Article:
Evolution and Global Warming are facts, not theories!

Hand Evolution by Megan Godtland

Science and Reason, use them to guide your life.

Microwave Earth by Megan Godtland

2019 Science Stats

History of the Earth Courses
Endorsed by Sioux Falls Scientists

Sioux Falls Scientists recommends the following courses that describe the history of the Earth. Starting with our Sun and moving on to the coalescing of Earth from the surrounding rotating cloud of dust and rocks. We follow the resultant mass of molten rock through cooling, rain, ice, early life, oxygenation, giant continents, giant oceans, plate tectonics, ocean life, life on land, dinosaurs, and early mankind up to the first civilizations.

The courses are all available from TheGreatCourses.com . They can be expensive but they are often on sale for 30% of the regular listed price. The course links on the following pages point to the course location at The Great Courses.

The Sioux Falls Scientists recommends the history of the Earth 14 courses as described on the following 15 pages:

7-1-17 The rock that records how we all got here
The rock that records how we all got here
You're going to want to touch it; you're definitely going to want to run your fingers over its wavy lines. This 2.5-tonne lump of rock will be one of the new star exhibits when London's Natural History Museum re-opens its front entrance-space in a couple of weeks' time. The Hintze Hall has been closed for most of this year to allow the South Kensington attraction to remodel its welcome to visitors. Out has gone "Dippy" the diplodocus dinosaur, and in its place has come a massive skeleton of a blue whale. From 14 July, as you go into the NHM, you'll be confronted by the largest animal on the planet diving down at you from the ceiling. Your correspondent has had a sneak peek, and it's spectacular. Earth's early oceans would have been full of reduced iron in solution that had been washed off the continents, and when it combined with the nascent oxygen being produced by photosynthetic bacteria, the resulting oxides would have precipitated to settle on the seafloor. The different layers incorporated into the rock probably mark cycles of bacterial boom and bust. Ultimately, all of the right type of iron in the ancient waters was consumed and the free oxygen had nowhere else to go but up and out into the atmosphere. Earth had become a different place. "The rock tells a fantastic story," says Prof Richard Herrington, the head of Earth sciences at the NHM. "This is the prelude to complex life. We're oxygen breathers. An organism needs an energy source and the burning of carbon in the presence of oxygen is largely where we get our energy from. It still took two billion years from this rock to get to multicellular organisms, but that's another story," he told BBC News.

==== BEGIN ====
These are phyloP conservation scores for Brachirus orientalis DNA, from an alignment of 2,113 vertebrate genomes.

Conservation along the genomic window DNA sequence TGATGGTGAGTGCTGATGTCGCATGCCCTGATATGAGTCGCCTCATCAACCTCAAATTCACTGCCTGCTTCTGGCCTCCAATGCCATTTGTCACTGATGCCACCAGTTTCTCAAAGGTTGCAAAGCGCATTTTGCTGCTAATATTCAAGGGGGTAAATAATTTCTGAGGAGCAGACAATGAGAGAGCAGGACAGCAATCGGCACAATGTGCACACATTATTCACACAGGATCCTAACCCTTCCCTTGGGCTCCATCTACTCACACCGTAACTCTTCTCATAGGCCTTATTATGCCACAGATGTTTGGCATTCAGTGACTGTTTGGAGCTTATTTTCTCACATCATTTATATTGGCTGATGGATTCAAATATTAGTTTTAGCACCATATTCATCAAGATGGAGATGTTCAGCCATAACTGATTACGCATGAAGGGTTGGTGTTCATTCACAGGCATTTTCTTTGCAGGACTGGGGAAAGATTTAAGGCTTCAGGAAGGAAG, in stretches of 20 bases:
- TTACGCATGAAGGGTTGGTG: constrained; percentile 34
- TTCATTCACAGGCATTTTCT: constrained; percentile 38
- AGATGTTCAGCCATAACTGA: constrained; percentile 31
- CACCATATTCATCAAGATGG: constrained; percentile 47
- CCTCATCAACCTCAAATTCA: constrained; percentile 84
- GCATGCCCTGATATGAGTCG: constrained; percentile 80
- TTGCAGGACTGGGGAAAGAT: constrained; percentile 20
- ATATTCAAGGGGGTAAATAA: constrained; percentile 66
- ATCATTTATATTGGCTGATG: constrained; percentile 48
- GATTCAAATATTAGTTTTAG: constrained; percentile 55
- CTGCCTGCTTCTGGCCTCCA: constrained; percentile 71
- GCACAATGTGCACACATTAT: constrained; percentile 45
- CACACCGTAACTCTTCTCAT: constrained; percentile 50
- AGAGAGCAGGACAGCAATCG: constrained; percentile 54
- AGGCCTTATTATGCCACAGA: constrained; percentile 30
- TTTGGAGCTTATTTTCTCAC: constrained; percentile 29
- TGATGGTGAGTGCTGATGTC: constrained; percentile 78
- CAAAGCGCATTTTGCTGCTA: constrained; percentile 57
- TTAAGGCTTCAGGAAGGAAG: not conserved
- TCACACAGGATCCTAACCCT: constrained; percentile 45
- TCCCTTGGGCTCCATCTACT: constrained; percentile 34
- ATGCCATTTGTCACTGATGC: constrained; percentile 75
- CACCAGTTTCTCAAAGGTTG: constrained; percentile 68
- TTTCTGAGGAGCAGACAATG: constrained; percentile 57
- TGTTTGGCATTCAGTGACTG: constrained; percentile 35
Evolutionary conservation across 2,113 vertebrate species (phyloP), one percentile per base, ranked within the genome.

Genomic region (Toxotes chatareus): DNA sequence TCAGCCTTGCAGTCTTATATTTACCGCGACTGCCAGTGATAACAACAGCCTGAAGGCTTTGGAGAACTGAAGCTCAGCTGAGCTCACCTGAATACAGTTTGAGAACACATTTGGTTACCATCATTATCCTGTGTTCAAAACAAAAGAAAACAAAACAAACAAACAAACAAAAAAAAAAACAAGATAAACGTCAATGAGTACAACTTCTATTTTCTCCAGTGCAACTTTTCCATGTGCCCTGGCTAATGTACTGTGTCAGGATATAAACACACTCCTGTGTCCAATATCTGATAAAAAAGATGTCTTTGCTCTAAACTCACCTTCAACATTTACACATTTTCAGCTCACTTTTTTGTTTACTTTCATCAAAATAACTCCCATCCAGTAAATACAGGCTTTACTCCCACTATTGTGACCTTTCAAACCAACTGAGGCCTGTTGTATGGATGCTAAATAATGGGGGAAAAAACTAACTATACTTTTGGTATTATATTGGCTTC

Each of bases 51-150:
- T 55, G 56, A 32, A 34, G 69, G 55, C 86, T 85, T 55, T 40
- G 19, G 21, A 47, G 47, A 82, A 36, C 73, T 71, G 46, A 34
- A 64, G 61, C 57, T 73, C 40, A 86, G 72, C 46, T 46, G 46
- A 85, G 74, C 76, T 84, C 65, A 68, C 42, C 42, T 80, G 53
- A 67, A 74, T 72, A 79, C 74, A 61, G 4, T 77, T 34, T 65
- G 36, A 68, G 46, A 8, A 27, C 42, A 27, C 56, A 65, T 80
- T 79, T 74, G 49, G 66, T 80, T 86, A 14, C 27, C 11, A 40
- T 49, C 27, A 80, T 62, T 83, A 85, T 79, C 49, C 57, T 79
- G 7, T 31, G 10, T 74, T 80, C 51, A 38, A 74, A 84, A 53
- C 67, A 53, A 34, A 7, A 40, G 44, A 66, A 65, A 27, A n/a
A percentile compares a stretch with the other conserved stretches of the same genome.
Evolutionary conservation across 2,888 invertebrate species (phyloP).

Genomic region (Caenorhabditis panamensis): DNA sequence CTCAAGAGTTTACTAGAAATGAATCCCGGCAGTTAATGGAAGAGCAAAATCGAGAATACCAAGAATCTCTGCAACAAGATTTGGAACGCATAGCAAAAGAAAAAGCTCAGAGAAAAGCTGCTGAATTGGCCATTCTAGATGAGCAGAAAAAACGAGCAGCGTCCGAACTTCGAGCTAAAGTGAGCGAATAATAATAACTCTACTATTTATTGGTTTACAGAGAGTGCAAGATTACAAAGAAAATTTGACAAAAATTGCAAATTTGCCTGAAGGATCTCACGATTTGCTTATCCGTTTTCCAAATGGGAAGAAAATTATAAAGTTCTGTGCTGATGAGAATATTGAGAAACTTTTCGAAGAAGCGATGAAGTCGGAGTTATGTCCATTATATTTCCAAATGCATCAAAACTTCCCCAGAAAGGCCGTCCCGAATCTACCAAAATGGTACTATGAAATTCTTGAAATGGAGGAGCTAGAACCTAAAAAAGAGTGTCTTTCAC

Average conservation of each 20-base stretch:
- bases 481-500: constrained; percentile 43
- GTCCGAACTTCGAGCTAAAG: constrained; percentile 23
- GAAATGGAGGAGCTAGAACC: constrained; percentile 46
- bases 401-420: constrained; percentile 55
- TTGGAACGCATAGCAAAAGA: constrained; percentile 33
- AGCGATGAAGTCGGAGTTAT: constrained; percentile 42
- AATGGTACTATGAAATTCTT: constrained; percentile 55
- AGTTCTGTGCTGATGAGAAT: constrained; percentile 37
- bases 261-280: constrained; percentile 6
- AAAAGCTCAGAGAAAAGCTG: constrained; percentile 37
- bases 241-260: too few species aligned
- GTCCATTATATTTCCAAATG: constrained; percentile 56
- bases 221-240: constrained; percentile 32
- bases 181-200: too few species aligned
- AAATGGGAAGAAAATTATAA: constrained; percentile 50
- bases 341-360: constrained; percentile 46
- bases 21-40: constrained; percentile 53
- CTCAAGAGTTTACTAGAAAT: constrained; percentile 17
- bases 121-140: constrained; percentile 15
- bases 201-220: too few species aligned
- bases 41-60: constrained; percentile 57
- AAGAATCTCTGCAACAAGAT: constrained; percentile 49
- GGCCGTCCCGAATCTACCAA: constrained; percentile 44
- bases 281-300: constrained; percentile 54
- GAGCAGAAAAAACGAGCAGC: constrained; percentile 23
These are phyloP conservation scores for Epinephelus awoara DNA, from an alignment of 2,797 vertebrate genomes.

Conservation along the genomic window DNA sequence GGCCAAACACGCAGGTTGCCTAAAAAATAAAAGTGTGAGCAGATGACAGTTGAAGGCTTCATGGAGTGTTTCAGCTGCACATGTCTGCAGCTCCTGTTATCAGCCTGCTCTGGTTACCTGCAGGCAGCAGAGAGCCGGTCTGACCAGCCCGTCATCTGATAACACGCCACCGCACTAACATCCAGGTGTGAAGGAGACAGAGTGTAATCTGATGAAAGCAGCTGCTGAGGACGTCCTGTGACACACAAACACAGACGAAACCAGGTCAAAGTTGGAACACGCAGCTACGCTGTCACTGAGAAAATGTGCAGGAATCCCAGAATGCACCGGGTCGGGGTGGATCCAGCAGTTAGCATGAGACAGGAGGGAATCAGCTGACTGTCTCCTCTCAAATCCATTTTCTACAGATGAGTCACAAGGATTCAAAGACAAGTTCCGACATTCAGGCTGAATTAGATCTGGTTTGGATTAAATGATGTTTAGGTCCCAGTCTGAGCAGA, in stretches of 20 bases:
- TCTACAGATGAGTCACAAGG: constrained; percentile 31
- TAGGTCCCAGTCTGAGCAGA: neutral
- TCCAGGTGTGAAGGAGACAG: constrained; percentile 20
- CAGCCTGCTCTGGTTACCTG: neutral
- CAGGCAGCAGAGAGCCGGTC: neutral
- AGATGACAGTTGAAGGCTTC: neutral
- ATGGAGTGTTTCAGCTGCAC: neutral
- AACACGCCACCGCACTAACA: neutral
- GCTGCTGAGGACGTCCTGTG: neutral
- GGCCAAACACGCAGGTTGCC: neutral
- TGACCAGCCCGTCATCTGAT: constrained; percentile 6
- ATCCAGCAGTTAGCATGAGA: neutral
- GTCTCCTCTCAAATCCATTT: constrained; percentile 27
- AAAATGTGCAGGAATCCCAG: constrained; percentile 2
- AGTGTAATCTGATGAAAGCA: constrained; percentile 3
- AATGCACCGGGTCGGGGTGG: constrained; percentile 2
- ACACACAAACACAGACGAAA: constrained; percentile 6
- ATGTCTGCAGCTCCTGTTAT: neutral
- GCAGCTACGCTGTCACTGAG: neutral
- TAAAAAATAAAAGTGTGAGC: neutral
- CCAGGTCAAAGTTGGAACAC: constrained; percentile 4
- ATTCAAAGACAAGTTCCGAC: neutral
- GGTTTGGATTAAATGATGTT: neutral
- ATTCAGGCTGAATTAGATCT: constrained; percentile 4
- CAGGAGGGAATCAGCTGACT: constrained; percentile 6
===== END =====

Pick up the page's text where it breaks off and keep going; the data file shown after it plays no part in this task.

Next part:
History of the Earth Courses
Endorsed by Sioux Falls Scientists